Tuesday, November 29, 2005

a disgrace to Colorado

November 29, 2005

Senator Wayne Allard
521 Dirksen Senate Office Building
Washington DC 20510

Dear Senator Allard:

As a proud Coloradan, I was disheartened to learn that you recently voted against a measure that would have banned torture.

Whether you suffered a massive ethical lapse or have merely become a doormat for a presidency run amok, I am not certain. But your vote is an affront to the principles of our democracy. Torture is a barbaric and despicable practice.

No matter the trying circumstances of our time, there can be no justification for reprehensible conduct by the American government. This country's founding tenets cannot be cast aside when impractical, even under the duress of terrorism.

Until your recent vote, I would have thought you would agree.

To quote from your own position on human rights posted on your Web site: "The United States continues to be a leader of democracy and human rights in the international arena. ... I have worked closely with my colleagues and the current Administration to spread democracy and prevent human rights violations worldwide, regardless of people's political, ethnic or religious affiliation."

Where does torture fit into that vision, sir?

Your vote stands in stark contrast to your lip service.

Reports of torture and detainees being held indefinitely without charge or trial are rampant from Guantanamo Bay, Abu Ghraib and secret CIA prisons abroad. These practices run counter to basic civil liberties afforded American citizens.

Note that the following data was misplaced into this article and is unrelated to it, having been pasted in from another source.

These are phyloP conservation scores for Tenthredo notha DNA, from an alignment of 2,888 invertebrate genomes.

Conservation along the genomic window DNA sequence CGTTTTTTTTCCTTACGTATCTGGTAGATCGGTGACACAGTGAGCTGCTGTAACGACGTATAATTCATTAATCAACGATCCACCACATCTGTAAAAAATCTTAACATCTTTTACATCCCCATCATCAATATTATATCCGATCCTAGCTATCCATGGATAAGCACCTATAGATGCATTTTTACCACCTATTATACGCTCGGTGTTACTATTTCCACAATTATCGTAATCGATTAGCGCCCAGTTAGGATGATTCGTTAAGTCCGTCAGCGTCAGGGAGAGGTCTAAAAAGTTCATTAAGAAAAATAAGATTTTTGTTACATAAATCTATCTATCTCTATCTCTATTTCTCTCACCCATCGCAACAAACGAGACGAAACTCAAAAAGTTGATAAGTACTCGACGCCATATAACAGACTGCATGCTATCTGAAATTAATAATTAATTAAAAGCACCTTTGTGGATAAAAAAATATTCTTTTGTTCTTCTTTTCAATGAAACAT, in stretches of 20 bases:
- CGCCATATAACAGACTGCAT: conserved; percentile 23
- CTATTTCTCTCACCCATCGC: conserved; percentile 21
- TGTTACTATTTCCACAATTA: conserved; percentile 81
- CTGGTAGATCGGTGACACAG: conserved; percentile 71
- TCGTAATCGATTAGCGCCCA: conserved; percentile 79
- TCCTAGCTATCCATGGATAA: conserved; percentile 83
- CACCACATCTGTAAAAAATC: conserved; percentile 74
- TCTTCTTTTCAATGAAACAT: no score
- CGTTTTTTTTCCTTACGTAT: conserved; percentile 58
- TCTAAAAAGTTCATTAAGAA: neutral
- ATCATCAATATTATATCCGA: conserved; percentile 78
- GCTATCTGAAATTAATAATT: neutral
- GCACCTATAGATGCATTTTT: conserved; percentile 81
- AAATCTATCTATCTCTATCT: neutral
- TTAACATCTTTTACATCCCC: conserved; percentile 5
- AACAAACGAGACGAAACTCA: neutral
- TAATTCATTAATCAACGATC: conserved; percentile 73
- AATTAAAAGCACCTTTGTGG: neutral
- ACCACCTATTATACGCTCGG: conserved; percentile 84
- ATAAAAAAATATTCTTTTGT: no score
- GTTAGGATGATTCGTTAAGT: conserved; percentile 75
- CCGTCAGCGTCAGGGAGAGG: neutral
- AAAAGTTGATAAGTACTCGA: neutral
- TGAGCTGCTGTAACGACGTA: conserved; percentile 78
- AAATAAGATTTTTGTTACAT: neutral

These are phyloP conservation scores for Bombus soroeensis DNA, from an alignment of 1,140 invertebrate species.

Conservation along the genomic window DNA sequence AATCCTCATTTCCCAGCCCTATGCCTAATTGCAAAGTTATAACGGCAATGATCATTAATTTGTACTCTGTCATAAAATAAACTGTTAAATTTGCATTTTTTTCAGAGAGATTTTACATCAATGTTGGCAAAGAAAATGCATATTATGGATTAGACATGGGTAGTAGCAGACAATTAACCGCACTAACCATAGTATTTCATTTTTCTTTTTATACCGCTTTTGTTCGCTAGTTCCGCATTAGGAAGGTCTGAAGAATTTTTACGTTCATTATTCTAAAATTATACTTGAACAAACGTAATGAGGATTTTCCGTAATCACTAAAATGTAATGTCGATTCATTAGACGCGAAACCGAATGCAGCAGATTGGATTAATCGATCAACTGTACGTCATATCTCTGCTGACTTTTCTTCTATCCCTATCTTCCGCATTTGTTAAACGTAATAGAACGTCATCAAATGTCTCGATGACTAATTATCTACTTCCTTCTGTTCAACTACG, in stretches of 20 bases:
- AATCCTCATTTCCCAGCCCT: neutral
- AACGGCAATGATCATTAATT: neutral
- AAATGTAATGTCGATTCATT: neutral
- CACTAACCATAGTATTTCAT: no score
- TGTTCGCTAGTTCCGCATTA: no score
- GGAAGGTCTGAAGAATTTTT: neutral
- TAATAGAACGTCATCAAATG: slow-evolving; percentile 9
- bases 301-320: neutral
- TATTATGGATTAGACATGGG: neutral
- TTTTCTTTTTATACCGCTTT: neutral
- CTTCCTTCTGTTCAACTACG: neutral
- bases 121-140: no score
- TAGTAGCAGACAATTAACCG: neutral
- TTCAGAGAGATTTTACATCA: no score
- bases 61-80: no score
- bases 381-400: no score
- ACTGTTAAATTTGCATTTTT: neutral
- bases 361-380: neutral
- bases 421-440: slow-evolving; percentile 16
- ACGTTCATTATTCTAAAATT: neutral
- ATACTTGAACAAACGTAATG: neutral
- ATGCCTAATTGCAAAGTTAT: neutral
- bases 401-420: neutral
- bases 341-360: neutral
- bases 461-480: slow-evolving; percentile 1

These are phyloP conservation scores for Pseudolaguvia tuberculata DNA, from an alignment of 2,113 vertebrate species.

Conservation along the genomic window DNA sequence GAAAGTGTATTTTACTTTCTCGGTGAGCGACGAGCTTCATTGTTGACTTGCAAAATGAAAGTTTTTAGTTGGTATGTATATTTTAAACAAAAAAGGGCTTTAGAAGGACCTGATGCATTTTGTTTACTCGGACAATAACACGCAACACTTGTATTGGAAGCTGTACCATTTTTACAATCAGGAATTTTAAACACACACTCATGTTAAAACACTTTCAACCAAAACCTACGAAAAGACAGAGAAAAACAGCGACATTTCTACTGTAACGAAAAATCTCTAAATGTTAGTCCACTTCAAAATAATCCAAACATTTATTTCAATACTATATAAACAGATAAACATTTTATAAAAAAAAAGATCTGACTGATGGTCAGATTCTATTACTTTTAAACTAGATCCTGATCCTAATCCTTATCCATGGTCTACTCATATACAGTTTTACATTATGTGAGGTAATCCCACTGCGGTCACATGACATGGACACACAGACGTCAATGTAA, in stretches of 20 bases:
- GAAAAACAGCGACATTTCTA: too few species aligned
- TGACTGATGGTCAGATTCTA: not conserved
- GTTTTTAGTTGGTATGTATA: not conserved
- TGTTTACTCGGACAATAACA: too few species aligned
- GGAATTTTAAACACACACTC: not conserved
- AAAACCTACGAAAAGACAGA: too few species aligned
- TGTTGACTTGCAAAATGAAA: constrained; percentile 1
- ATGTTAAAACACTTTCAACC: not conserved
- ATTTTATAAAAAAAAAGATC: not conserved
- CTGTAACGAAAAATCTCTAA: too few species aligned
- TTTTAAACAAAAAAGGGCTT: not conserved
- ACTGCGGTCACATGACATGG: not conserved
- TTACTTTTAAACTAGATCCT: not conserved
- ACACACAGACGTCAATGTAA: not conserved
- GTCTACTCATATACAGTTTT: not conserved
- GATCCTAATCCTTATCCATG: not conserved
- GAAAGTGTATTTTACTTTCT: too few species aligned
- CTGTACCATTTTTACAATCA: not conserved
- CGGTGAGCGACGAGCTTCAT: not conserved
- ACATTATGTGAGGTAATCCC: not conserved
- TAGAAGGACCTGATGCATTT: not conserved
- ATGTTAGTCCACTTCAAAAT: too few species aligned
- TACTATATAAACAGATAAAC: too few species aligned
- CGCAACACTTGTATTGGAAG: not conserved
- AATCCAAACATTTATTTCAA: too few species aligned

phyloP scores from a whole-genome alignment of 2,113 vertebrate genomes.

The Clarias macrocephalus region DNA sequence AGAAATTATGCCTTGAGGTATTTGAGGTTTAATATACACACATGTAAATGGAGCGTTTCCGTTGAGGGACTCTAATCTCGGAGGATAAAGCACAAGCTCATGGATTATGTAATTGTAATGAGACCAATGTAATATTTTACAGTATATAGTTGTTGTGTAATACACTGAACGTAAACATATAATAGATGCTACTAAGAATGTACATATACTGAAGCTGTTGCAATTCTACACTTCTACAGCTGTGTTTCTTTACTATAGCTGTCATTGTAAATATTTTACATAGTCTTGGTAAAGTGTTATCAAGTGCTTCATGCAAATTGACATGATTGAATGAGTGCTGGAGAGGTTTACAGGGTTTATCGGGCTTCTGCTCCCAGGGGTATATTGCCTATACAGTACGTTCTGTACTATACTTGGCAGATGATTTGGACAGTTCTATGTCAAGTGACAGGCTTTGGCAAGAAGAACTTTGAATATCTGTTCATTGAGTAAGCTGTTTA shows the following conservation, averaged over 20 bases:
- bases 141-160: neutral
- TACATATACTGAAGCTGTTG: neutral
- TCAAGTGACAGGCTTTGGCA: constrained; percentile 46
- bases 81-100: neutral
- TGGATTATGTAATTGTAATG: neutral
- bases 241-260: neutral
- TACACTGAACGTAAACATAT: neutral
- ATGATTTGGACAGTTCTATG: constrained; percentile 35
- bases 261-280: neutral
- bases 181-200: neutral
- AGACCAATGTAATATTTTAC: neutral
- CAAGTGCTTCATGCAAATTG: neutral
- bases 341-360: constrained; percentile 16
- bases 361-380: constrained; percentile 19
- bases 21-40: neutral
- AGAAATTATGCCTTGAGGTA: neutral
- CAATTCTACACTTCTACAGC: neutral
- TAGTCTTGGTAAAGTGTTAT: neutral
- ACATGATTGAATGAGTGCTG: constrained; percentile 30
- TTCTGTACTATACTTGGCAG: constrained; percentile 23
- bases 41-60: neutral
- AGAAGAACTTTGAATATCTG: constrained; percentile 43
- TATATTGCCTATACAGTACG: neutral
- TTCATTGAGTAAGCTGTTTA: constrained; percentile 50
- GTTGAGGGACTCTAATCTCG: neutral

And the United States cannot export democracy to Iraq when the very ideals cherished at home are denied to those we purport to liberate.

Abuses breed deeper hatred of American ideals abroad, particularly in Arab lands. When the recipients of these U.S. "interrogation techniques" are innocents, our conduct becomes even more apalling. This government, regrettably, cannot distinguish between terrorists and innocent civilians.

During your investigation into Abu Ghraib, you asked Maj. Antonio Taguba on May 11, 2004: "Did we have terrorists in the population at this prison?" He answered: "Sir, none that we were made aware of."

Brig. Gen. Janis Karpinski, the commander at the notorious prison, said in a recent interview with salon.com that: "By the end of September (2003), they brought in just over 3,000 security detainees. And none of them were released. ... Generally, 90 percent of the security detainees behind held at Abu Ghraib were just innocent, had no information at all."

Yet nothing was done to prevent their torture. Your vote tacitly condones the torture of innocents as an unfortunate-yet-acceptable byproduct of the fight against terrorism. It also overlooks the way this administration has smugly violated countless provisions of the Geneva Convention and turned a deaf ear to concerns voiced by our international peers.

These developments, including your vote, undermine the country's moral authority to wage a war against terror.

Our allies have heard reports of our misdeeds and waned in their support of our efforts. Our enemies have used them to arouse suspicion of our intent among impartial Arabs.

If you wish to reduce the United States to the same moral ground of the extremists we fight, by all means use the same draconian tactics they do. But as the most powerful democracy in the world, we're supposed to be better than that.

A vote for torture, no matter the party or purpose, is unbecoming a United States senator. History will cast a harsh light on your decision.


Sincerely,

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2 Comments:

At 10:23 AM, Blogger Dan said...

Did you get a response?

 
At 3:17 PM, Blogger Pete said...

no, i just mailed it a few days ago.

 

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